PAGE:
P.P.S. The USA observes ‘Memorial Day’ this weekend, to honor those who ‘gave their all’ for the country. We also mourn the many innocents, including young children, taken by gun violence in the past week. May they Rest In Peace. Peace. Peace.

A moment of silence… in the company of a dragonfly

On Embracing Diversity

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Sometimes, all it takes is a few drops of early morning rain falling on you as you walk, to erase the heaviness that you have inadvertently awakened to, despite a good night’s sleep. Little that you realize that the drops are actually harbingers of a drenching which is on the way!

The weekly Friday walk around the lake is colored with a wonderful cool breeze that precedes the warm front bringing a couple of forecasted hot days after some unseasonal coolness. The tree almost sound like the beginning of autumn. The lake surface is agog with waves rippling against the heavy, inch-thick layers of algae, which has taken over two thirds of the lake surface. I pause and lean against the wooden cow-fence, as the seeds of the river-birches welcome me back in much delight and ask – where have you been all week? Why don’t you visit more often? The four wooden and weathered steps in front of me invite me to come closer, so for the first time ever, I accept and sit on then last one step, where if I stretched my legs out, they would touch the grasses growing on the edge. A single goose flies over from the grassy knoll and joins me, loudly announcing the weather coming in as the wind picks up a couple of notches. I wonder if I should head back, to heed the warning of the heavy rain in its way, but I decide to press on. The forest cover will take care of me, I perhaps wrongly presume. In addition, what else do I have to do on this Friday morning?

The same rose-bush that be-friended me last week, grabs my shirt again as i walk by, reminding me of our budding friendship. The tree-lined part of the trail is still heavy with mud, what with all the rain of the past week and the now heavily dense leaf-canopy that prevents the sun from reaching the ground. I pause at the bend, as the swift breeze calms down for a bit, breathing in all the goodness created by the stillness and the soft murmurings of the fledglings from the depth of the forest. More seedlings fall on me on their way to the earth.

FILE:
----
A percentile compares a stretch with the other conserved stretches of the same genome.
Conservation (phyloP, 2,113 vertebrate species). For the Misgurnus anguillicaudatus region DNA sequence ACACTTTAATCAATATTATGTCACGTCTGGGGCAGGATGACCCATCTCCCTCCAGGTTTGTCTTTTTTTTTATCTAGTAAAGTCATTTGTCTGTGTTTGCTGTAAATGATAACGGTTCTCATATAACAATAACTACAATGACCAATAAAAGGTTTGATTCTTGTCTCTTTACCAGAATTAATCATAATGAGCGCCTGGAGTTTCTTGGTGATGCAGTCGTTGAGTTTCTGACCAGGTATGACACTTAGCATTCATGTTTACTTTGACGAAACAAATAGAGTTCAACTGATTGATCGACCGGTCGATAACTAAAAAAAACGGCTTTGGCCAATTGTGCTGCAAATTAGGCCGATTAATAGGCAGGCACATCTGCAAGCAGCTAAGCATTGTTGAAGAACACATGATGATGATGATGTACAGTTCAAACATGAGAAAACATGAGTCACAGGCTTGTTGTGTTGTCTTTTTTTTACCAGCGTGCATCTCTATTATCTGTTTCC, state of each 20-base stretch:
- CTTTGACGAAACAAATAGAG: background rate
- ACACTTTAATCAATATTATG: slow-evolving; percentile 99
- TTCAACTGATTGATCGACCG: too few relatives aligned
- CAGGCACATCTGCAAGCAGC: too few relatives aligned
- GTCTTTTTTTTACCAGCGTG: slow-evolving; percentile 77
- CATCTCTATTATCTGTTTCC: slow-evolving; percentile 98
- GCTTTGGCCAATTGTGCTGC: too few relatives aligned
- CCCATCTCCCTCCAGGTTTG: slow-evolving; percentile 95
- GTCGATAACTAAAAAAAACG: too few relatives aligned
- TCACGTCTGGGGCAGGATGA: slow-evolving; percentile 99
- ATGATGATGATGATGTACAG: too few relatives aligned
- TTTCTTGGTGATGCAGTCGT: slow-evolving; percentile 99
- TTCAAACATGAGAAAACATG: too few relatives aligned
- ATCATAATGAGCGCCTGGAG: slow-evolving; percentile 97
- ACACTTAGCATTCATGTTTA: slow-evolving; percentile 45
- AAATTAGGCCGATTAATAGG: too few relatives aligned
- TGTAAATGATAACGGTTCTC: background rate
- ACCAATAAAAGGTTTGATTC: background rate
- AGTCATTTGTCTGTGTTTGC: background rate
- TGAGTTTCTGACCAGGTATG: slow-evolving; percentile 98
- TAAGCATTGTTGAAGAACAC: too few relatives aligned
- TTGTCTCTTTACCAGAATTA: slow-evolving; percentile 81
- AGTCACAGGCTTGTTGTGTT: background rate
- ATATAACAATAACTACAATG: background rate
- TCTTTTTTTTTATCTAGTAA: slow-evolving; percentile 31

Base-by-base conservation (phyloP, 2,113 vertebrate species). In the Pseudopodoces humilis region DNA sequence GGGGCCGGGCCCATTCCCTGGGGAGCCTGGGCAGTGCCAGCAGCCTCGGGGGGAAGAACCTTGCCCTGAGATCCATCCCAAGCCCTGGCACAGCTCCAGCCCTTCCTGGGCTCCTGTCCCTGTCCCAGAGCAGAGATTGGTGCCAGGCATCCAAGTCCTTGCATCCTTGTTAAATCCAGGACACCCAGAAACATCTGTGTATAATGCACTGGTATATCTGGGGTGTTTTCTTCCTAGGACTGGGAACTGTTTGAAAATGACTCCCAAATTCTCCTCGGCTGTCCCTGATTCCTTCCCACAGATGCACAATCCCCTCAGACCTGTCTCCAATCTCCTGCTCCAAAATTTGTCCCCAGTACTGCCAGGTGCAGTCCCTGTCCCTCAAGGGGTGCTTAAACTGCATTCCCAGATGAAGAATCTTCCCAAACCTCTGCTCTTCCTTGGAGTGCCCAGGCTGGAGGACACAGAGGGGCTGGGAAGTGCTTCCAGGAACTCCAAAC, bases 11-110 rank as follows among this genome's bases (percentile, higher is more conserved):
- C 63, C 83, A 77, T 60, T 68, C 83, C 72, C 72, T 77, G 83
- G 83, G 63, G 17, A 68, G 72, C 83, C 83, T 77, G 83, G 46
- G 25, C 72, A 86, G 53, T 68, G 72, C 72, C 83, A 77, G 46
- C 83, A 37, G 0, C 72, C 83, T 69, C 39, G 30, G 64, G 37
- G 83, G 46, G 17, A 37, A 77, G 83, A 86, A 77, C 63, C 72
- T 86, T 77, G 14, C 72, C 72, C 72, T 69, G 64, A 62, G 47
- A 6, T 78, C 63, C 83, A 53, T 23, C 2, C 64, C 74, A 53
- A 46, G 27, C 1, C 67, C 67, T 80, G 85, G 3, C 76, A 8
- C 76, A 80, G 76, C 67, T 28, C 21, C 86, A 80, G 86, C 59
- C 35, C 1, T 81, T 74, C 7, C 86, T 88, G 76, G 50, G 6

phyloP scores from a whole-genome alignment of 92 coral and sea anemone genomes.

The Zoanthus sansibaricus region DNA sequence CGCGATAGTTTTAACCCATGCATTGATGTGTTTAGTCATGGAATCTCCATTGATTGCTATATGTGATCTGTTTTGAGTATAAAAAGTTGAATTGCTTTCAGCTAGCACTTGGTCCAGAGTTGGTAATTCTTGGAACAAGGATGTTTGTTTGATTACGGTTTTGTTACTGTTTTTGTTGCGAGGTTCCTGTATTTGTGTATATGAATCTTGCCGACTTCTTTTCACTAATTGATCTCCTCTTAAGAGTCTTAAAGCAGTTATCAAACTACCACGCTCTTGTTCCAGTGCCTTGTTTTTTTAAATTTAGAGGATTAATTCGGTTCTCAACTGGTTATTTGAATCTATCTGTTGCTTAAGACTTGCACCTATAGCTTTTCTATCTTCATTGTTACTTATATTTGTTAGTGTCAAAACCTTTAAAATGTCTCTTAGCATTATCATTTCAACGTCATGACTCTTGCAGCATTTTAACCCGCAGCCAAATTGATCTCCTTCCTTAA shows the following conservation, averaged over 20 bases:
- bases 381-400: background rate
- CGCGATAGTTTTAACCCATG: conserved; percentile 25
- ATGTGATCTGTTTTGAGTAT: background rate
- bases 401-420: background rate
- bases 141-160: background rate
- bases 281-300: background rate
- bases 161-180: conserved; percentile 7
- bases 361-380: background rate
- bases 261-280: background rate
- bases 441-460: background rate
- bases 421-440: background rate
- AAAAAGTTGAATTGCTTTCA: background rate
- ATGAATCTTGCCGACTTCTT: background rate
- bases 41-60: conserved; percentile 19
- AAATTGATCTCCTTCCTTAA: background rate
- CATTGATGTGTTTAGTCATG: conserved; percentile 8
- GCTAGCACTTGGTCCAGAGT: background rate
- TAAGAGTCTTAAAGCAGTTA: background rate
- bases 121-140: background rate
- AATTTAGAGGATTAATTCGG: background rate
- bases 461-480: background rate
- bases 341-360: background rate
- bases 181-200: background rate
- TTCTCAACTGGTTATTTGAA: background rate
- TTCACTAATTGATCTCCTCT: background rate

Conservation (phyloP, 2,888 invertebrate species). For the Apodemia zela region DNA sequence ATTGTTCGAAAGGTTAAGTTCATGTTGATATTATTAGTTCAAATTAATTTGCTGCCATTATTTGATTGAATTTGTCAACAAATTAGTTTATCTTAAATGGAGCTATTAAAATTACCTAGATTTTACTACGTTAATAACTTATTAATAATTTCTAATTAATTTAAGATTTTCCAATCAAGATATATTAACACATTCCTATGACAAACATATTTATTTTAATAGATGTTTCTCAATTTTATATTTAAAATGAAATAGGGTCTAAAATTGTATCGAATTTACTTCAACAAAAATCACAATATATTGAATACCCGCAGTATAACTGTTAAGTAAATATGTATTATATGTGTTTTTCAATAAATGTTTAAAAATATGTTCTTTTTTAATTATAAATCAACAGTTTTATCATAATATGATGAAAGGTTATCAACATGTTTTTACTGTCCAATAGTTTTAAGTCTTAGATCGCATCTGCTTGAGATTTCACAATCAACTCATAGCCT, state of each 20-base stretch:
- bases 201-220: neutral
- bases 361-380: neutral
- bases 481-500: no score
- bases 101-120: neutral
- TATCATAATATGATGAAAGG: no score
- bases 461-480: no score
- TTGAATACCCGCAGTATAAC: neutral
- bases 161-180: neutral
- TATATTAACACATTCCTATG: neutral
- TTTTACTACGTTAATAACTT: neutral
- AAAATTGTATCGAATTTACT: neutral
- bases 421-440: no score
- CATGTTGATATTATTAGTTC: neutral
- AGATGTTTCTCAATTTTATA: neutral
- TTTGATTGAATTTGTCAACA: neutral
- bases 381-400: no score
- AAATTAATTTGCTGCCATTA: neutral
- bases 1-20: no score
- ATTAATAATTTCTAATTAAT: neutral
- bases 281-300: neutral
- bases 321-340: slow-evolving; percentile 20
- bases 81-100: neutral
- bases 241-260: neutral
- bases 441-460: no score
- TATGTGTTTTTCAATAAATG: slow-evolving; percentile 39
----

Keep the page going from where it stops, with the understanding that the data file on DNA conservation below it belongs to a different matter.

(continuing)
If and when we open all of our sense receptacles to it, without any filters, and embrace all of the diversity of the world around us if only for a few moments, it can help lighten our world within. Yes, it is said that what we see in the world around us is a reflection of the state of our world within, and yet, until we get to that stage, the outer can help bring peace to the inner. The diversity of the outer tableau is designed, often by our own selves through our seeking, to fulfill our greatest inner needs. Perhaps that is why some love the water, others the forests, and some are attracted to the mountains, and even the skies.

No matter what aspect of diversity we are attracted to as individuals, they are all necessary in order to meet the need of the hour or season of each individual. Why else would there exist millions of species of plants and animals, with their variations in behaviors in different seasons, if not to remind us of the necessity of diversity and the infinite possibilities of the universe? Does nature not mirror the need for the infinite diversity of humans in the human race, and serve as a reminder that there would be annihilation of any society that is intolerant of its diversity?

Imagine a toolbox with only one tool in it, say, a screw-driver. Can you build a house with it? Imagine eating the same breakfast every single day. How healthy would that be? Imagine having only a single vowel in the alphabet. What kind of communication would be possible? Would we able to write prose and poetry without diversity of vowels? Imagine.

Progress in love, and towards light, is only possible through our embrace of diversity. The diverse streams of life that flow within us, when they mingle with each other, become the universal ocean. Is it not that when we commit to the work of finding the unity within our diversity, that we come closer to the experience of Oneness?